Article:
The draft of this resolution was submitted by 15 of UNESCO’s Pacific Member States, supported by Member States in other regions, and was considered by each of the five substantive programme commissions of the UNESCO General Conference. As subsequently adopted by the plenary of the General Conference, the resolution includes operative paragraphs addressed to Member States and Associate Members, non-governmental organizations in official relations with UNESCO, and the Director-General, and addresses the continued implementation of the BPoA, participation in the preparations for the international meeting with high-level segment to be held in Mauritius (10-14 January 2005), and reporting to UNESCO’s governing bodies on the planning, outcomes and follow-up of the Mauritius meeting.
As called-for in 32 C/R 48, UNESCO has continued to participate in the Barbados+10 (B+10) review and Mauritius 2004 (M’04) forward-planning process. As part of that process, UNESCO has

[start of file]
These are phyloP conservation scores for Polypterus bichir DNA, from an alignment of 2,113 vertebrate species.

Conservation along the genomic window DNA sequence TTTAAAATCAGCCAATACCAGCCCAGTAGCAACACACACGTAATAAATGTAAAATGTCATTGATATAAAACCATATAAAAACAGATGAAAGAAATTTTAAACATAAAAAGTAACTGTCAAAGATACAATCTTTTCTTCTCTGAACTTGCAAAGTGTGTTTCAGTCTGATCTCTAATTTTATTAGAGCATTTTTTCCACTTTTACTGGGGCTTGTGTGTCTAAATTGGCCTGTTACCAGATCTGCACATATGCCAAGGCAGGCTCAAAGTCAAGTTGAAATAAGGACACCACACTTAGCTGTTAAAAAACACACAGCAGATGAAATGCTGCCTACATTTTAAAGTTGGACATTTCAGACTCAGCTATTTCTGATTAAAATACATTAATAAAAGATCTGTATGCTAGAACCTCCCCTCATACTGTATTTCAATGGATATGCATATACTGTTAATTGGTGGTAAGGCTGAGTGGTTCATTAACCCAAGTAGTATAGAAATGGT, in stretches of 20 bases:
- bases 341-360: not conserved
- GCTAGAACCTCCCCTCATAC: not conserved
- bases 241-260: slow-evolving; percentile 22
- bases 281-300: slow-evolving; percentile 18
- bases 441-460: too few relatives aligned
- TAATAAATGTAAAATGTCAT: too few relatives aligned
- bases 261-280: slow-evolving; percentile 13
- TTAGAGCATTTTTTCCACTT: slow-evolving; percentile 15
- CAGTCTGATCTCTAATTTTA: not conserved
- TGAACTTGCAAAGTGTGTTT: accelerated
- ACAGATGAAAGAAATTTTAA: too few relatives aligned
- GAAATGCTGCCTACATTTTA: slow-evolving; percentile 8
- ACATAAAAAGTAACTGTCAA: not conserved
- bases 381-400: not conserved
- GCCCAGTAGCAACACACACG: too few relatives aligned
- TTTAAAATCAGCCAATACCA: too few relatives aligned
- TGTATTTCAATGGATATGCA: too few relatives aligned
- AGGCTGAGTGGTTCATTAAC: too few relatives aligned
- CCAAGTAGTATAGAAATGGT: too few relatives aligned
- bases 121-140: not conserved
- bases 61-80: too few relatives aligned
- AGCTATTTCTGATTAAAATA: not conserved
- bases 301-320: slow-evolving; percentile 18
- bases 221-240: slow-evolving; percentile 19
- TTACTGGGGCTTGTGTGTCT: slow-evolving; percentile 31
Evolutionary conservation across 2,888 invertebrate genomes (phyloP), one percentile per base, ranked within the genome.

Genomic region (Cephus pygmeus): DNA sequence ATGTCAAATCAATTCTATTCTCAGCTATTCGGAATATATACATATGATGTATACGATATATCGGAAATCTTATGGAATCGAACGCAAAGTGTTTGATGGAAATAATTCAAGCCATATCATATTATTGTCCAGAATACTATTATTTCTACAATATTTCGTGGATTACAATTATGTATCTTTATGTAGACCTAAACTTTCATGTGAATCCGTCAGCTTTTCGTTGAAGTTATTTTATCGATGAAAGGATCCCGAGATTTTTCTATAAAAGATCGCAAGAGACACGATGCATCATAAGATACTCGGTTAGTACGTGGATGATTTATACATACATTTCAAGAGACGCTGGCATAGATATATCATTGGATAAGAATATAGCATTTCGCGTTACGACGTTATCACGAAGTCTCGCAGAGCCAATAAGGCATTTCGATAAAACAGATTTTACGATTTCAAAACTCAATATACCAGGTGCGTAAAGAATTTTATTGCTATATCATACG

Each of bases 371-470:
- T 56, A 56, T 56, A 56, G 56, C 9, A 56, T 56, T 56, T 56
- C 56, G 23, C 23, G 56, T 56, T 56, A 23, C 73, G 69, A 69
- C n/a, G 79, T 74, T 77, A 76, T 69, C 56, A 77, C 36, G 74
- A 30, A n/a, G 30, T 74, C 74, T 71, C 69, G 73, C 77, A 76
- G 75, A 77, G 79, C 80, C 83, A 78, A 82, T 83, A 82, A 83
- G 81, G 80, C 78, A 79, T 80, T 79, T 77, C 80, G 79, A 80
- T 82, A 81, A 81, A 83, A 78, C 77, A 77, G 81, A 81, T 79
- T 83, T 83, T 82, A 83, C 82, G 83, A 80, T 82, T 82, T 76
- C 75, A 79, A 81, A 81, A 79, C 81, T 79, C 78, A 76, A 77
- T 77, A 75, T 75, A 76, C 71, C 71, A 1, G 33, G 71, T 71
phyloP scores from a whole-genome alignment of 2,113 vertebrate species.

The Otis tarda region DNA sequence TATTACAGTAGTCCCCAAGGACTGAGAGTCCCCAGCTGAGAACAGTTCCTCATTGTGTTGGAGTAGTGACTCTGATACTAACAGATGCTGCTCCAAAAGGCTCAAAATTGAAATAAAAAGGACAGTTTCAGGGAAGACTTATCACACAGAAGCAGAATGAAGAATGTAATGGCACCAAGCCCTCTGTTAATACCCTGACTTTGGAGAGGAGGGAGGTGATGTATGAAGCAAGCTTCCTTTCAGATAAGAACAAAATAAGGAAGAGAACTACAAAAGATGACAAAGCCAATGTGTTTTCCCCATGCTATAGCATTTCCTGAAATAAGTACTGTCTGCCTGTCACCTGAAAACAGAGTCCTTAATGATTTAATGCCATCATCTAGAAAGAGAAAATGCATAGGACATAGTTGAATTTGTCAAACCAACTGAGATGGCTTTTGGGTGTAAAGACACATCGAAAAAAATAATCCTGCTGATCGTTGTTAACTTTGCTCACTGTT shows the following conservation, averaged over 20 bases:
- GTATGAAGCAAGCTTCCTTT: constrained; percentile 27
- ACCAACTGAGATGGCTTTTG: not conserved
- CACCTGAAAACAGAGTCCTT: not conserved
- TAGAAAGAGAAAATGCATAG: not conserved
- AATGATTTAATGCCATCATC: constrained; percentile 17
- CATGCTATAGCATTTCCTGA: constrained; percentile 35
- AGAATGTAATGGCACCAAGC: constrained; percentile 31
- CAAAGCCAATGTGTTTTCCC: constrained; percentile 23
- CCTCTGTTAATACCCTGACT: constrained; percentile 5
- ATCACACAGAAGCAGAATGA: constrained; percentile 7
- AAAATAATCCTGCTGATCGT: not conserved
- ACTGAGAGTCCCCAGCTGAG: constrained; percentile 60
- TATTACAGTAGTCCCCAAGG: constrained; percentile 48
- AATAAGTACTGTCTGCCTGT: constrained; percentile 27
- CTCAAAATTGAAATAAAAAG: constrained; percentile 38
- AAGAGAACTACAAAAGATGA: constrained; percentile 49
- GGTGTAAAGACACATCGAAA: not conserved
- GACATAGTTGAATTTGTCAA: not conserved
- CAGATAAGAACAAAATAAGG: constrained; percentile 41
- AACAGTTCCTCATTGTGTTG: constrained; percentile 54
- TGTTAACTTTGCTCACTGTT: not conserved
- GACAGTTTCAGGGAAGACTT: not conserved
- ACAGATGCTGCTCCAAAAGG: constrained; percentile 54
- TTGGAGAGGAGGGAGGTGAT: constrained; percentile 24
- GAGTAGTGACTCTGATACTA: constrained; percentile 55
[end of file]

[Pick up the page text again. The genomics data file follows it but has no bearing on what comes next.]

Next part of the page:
Within the UNESCO Secretariat, a process has been initiated to strengthen contacts between staff members working on and interested in small islands in different sectors, programmes and units, through a bottom-up, step-by-step, feedback driven approach. A series of informal open planning meetings entailing have been organized, on a near-monthly basis, with a first such meeting in late May 2003. Conference-call facilities have been used for linking-up with colleagues in field offices, with a summary record of each monthly meeting being made widely available through electronic means.
- designated a Focal Point for B+10/M'04,
- continued to develop the present web-site for the B+10/M'04 process,